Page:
On a regional and global scale, Malaysia lags badly behind its counterparts. In the World Economic Forum’s recently released Global Gender Gap Report 2014, Malaysia’s ranking in the Political Empowerment Sub-Index is a dismal 132 out of 142 countries – and second to last in Asean – partly due to the trifling number of women in its Parliament5. As of January 2014, almost all Asean countries had surpassed Malaysia in this regard. The only exceptions are Myanmar, which is emerging from dictatorship, and Brunei, which does not even hold elections.

Stagnation in women representation

In Malaysia, there is no shortage of politically active women. Women party members are often visible at the grassroots level – as programme organisers, community workers and election campaigners. Unfortunately,numbers alone are not enough to elevate them into positions of power.

Dr Cecilia Ng, a director of the Penang Women’s Development Corporation (PWDC), notes, “In reality, the nature of competitive politics translates into a ‘winner-take-all system’ which bases candidate selection on ‘who can deliver the most votes’ – not necessarily on the principles of representation, diversity or inclusiveness.”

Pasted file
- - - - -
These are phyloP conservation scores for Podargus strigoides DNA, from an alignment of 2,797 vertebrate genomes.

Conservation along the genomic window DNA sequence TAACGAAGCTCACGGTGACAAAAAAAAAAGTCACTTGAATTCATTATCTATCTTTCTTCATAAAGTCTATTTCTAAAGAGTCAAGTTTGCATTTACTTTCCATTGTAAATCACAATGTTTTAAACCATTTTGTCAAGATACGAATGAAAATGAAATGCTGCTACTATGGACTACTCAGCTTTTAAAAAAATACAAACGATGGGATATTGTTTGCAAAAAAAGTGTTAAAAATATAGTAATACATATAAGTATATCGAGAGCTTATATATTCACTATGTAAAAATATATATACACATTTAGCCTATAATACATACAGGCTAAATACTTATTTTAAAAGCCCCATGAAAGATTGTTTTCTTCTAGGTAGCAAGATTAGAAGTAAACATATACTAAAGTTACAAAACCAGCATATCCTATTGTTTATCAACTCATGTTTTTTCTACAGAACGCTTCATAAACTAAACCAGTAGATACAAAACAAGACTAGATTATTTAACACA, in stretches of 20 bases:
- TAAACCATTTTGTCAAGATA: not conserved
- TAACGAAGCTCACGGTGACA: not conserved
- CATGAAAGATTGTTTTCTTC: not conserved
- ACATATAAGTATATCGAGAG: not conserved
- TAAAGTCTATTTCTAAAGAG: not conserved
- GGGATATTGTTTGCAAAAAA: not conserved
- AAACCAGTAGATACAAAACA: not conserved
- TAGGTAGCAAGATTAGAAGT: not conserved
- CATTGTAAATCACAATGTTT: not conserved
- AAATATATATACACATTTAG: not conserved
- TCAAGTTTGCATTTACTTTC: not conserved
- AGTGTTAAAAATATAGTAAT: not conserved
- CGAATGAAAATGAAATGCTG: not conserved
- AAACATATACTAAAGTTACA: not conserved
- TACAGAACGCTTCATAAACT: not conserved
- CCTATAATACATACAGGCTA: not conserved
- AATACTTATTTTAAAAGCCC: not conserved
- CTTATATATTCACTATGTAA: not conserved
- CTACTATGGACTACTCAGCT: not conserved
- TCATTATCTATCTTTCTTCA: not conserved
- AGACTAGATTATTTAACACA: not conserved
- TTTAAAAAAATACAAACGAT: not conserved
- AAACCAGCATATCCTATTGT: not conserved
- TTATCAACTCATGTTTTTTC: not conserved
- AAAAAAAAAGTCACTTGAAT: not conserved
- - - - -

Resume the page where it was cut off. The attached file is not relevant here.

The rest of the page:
Penang Women's Development Corporation's Councillor Training Workshop on November 22, 2014.

That being the case, Ng thinks the likelihood of a woman being picked as a candidate, and her subsequent electoral success, is undermined by a number of powerful factors:

a) Patriarchal social conditioning, which leads people to more easily accept, support and encourage men in leadership roles, instead of women;